The literature necessary to the study of Magick is somewhat variegated; there are quite a number of classics on the subject and though it would be easy enough for me to draw up a list of not more than half-a dozen which I consider really essential, there may be as many as an hundred which in the more or less subsidiary forms are useful to the magician.

With Yoga the case is very different indeed. The literature on the subject is so enormous and contains so vast a number of more or less secret documents which circulate from hand to hand, that I believe that the best advice I can give anyone is to cut one's cloth very sparingly if one is to make a fitting suit. I do not think I am going too far if I say that Part I of Book 4 and my Eight Lectures on Yoga form an absolutely sufficient guide to the useful practise of the subject; anything else is almost certain to operate as a distraction.

Swami Vivekananda summarised Yoga under four headings, and I do not think that one can improve on that classification. His four are: Gnana, Raja, Bhakti and Hatha, and comprise all divisions that it is desirable to make. As soon as one begins to add such sections as Mantra Yoga, you are adding to without enriching the classification, and once you begin where are you to stop? But I honestly believe that the excessive simplication given in Eight Lectures on Yoga is a practical advantage. Any given type of Yogas is the work of a lifetime and for that reason alone it is desirable to confine oneself from the beginning to an absolutely simple programme.

What then is the difference between Yoga and Magick? Magick is extraversion, the discovery of and subsequently the classification of and finally the control of new worlds on new planes. So far as it concerns the development of the mind its object and method are perfectly simple. What is wanted is exaltation. The aim is to identify oneself with the highest essence of whatever world is under consideration.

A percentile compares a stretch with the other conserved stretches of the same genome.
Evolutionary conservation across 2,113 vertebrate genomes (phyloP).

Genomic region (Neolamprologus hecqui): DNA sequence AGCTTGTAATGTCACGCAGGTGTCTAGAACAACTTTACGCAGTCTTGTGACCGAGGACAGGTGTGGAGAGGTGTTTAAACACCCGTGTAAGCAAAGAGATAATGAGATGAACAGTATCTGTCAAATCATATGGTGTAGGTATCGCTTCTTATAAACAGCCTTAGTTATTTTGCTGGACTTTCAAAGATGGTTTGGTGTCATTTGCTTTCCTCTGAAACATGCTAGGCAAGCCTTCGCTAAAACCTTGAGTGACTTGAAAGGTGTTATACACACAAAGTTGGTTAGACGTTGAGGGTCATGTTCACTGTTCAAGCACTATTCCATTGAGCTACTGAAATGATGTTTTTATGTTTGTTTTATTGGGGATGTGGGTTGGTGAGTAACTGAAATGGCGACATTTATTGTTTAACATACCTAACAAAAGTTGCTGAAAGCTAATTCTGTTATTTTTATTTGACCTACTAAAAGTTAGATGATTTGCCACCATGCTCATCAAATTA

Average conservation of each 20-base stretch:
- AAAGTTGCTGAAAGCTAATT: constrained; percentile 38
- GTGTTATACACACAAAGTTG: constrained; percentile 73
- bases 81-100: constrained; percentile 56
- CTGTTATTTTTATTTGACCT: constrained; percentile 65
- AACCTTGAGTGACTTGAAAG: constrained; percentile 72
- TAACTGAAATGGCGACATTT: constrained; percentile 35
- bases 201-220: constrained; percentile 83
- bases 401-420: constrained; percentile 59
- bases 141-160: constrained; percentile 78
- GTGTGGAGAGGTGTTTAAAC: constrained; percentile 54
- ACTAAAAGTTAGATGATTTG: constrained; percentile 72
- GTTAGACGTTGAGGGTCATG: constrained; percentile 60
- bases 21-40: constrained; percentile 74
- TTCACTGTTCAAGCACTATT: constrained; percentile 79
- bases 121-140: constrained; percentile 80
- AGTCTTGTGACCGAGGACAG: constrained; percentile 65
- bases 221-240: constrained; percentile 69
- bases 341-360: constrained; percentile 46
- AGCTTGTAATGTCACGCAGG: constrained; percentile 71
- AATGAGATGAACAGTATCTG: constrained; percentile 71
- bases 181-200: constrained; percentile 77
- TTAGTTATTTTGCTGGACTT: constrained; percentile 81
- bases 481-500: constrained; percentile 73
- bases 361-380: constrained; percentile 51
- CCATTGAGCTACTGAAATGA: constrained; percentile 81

With Yoga you might easily slip into saying that it was identical, with the exception that the new worlds are from the start recognised as already existing within the human cosmos, but nobody is asked to extend these worlds in any way; on the contrary the object is to analyse ever more minutely, and the control to which one approaches is not external but internal. At all times one is concentrated on the idea of simpli- cation. The recognition of any new idea or form of ideas, is invariably the signal for its rejection: "not that, not that."

One might simplify this explanation by constructing some sort of apophthegm; Magick is the journey from 0 to 2, Yoga from 2 to 0. It is a very good rule for the Yogi to keep this mind constantly fixed on the fact that any idea soever is false. There is actually a Hindu proverb "That which can be thought is not true." Consequently the existence of any idea in the mind is an immediate refutation of it, but equally the contraries as well as contradictory of that idea are false, and the result of this is to knock the second law of formal logic to pieces.

One puts up a sort of sorites—A is B, therefore A is not B; therefore not A is not B; and all these contrary statements are equally false, but in order to realise this fact they must themselves be announced by the mind as ecstatic discoveries of truth.

The result of all this naturally is that the mind very rapidly becomes a discredited instrument, and one attains to a totally different and much more exalted type of mind, and the same destructive criticism which one applied to the original consciousness applies equally to this higher consciousness, and one gets to one higher still which is again destroyed. In The Equinox, Vol. I there is an essay called "The Soldier and the Hunchback: ! and ?" In Liber Aleph too there are several chapters about attainment by what is called the Method of Ladders.2

All these operations are equally valid and equally invalid, and the result of this is that the whole subject of Yoga leads to constantly increasing confusion. The fineness of the analytical instrument seems to defeat its own purpose and it is perhaps because of that confession that I have always felt in my deepest consciousness that the method of Magick is on the whole less dangerous than that of Yoga. This is particularly the case when discussing these matters with a Western mind.

It is true that our 0 = 2 formula remains infinitely useful because it is of such potency in destroying the scepticism which so often disheartens one, especially in the highest realms of The criticism which the enemy directs against your sun-kissed tower is thrown back from those glittering walls. You accept the criticism at the same time as you dismiss it with a laugh.